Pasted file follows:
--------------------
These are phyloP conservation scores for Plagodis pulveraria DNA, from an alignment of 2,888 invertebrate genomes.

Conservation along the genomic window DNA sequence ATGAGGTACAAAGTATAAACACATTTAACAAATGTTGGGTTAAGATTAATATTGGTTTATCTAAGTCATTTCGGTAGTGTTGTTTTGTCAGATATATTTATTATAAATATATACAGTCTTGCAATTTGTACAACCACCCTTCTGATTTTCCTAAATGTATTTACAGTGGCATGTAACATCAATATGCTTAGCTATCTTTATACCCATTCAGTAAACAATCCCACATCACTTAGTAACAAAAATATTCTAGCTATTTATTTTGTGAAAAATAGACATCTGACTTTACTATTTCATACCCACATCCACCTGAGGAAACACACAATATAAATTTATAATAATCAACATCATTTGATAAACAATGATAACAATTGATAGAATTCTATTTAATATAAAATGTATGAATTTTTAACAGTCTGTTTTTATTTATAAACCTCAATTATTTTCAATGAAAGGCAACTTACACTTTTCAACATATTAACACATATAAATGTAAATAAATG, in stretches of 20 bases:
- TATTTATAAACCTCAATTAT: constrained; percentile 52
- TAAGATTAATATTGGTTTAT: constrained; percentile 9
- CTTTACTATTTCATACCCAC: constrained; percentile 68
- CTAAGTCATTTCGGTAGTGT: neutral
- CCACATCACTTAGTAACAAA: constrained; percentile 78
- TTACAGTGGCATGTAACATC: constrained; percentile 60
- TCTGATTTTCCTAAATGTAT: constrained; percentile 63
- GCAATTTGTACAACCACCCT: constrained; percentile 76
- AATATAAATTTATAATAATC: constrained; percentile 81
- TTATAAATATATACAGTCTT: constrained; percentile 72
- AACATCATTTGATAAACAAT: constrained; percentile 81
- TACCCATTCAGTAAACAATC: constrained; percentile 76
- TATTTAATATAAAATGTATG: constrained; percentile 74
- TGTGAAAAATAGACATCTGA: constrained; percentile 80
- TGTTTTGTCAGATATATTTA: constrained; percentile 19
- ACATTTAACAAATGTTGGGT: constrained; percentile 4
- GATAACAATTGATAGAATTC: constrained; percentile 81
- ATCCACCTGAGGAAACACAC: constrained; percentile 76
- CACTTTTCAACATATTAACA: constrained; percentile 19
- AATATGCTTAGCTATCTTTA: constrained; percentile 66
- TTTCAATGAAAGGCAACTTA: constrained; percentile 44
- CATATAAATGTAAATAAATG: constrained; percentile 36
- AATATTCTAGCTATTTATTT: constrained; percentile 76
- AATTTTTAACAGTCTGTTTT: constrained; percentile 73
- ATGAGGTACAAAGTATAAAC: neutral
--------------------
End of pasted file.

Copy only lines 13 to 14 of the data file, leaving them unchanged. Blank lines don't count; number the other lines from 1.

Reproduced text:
- AACATCATTTGATAAACAAT: constrained; percentile 81
- TACCCATTCAGTAAACAATC: constrained; percentile 76